Our last stop in Kings Canyon National Park was one of the most popular spots in the park: Zumwalt Meadow at Road’s End in Cedar Grove. The meadow is an incredibly scenic area of Kings Canyon valley. After spending the day driving through the fairly sparse landscape of Giant Sequoia National Monument and Kings Canyon, we were surprised by how much greener and lush this area was.
The Zumwalt Meadow Loop Trail is a 1.5 mile trail that sits between two nearly vertical granite cliffs, North Dome and the Grand Sentinel, and features a beautiful wooden bridge, a gorgeous meadow, and the sparkling Kings River.
From the parking lot, the trail starts with stunning views of the Kings River and a river crossing over a wooden suspension footbridge. After marveling at the river rushing below us, we followed the trail into a cedar and pine forest to reach the start of the Zumwalt Meadow loop.
At the start of the loop trail, we realized we weren’t going to be able to hike the loop. To the left, the trail was closed due to high waters from heavy winter storms that completely washed out the boardwalk. It was a little disappointing because I had read that the walk through the meadow was the best part of the loop trail.
While we couldn’t hike the entire loop, we did follow it for a while to get some different views of the meadow and mountains. We set out to the right and very quickly the trail got a bit more rugged. It climbs about 60 feet in elevation, which isn’t a big deal on it’s own. The issue is that it is also an uneven, rugged, rocky, path through piles of granite boulders in full sun.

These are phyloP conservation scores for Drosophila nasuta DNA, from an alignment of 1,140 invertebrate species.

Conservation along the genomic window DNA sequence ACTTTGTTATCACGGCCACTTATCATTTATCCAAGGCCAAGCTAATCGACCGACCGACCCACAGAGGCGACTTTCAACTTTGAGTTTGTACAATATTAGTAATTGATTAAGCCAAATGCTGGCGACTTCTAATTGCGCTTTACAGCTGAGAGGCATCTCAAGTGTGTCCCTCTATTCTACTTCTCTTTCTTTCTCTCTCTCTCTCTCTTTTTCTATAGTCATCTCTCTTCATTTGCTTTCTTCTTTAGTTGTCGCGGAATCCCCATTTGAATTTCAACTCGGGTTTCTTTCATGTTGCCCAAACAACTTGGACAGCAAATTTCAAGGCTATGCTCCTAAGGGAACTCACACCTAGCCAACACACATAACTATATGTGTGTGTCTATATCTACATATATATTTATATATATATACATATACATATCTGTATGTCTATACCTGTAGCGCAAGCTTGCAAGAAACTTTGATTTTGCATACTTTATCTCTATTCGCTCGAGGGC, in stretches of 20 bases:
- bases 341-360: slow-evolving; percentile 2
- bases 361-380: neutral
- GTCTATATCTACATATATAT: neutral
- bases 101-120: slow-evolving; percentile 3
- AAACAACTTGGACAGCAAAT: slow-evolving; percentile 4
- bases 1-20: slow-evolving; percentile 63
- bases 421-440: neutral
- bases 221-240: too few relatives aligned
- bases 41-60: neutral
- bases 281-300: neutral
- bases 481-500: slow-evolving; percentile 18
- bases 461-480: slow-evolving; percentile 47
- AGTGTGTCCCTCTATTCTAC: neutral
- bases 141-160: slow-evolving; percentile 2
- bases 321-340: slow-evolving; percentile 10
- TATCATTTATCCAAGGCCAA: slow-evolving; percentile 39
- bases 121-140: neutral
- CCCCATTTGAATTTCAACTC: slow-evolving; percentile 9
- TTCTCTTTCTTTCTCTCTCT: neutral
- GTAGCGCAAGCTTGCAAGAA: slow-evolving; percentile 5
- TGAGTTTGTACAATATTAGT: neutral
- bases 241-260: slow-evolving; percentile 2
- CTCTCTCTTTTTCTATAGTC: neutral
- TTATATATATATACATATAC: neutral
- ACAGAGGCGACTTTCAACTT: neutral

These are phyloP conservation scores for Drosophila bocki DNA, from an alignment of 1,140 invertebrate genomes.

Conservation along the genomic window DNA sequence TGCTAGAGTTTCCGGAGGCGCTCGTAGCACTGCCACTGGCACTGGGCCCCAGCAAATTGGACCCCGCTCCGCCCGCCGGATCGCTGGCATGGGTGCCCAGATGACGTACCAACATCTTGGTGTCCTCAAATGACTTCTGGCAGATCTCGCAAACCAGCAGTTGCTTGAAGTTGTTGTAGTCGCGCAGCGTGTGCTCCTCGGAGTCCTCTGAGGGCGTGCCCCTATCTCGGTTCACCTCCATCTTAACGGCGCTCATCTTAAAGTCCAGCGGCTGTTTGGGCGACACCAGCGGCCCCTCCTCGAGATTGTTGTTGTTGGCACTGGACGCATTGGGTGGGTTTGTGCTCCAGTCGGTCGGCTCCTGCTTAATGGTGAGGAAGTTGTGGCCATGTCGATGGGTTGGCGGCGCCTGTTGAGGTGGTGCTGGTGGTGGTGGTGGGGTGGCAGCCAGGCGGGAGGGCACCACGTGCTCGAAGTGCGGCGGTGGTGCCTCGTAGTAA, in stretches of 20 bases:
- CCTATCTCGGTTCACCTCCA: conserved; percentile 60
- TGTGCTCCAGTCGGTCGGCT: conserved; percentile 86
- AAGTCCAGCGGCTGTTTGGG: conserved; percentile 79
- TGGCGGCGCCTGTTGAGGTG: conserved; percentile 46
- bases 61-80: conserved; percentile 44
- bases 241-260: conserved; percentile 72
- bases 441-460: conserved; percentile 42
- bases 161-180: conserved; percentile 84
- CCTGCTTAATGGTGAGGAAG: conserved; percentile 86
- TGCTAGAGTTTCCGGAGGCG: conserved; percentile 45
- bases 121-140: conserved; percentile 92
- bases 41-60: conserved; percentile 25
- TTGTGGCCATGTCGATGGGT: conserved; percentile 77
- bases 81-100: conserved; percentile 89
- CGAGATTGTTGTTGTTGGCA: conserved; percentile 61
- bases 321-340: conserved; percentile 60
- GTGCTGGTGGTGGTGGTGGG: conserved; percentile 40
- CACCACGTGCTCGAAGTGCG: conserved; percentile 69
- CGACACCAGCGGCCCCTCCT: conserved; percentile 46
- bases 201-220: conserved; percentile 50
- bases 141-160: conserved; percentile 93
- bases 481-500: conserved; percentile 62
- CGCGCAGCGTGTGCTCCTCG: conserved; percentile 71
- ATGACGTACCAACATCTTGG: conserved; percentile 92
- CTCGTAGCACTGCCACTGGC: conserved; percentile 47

After taking in amazing views of Zumwalt Meadow below the granite cliffs, it was time for us to turn around and head back to the parking area the way we came. This was a great way to wrap up our Kings Canyon adventure!
Know Before You Go
- The Zumwalt Meadow Trailhead parking lot is 4.5 miles east of Cedar Grove Village. Trail guides are available at the Cedar Grove Visitor Center.
- The 1.5 mile Zumwalt Meadow Loop Trail provides views of the mountains, meadow, and Kings River. Only a portion of the trail is accessible.
- The road that leads into Cedar Grove, Highway 180, is only open seasonally — from May through mid-November.
- Sequoia National Park and Kings Canyon National Park are basically treated as the same park — even the National Park Service combined both parks into one website.
- The combined area of these two parks is 865,952 acres with most of that area being wilderness backcountry.
- The parks are open 24 hours a day, 365 days a year. Occasionally, winter storms will close roads leading into the parks until they can be plowed.
- Admission fees are good for seven days and both parks. They are $35.00/vehicle, $30.00/motorcycle, $20.00/individual entry on foot or bicycle, $15.00/person for a non-commercial group.
- There are five free admission days: the birthday of Martin Luther King, Jr., the first day of National Park Week, the National Park Service Birthday, National Public Lands Day, and Veterans Day.
- Visitor centers, ranger stations, and a museum offer opportunities to explore the nature and history of these parks, watch park films, and get trip-planning information. Park stores within visitor centers offer books and other products related to the park.
- Weather varies a lot by season and elevation, which ranges from 1,370 feet to 14,494 feet. Bring layers and be prepared!
- Cell service is not available in most areas. You may get service in Grant Grove and at the Foothills Visitor Center. WiFi is available at the Foothills Visitor Center, the Grant Grove Visitor Center, and in the lobby of Wuksachi Lodge.
- Pets are not permitted on any trails at Sequoia and Kings Canyon National Parks. In campgrounds and picnic areas, pets must be kept on a leash of no more than six feet at all times.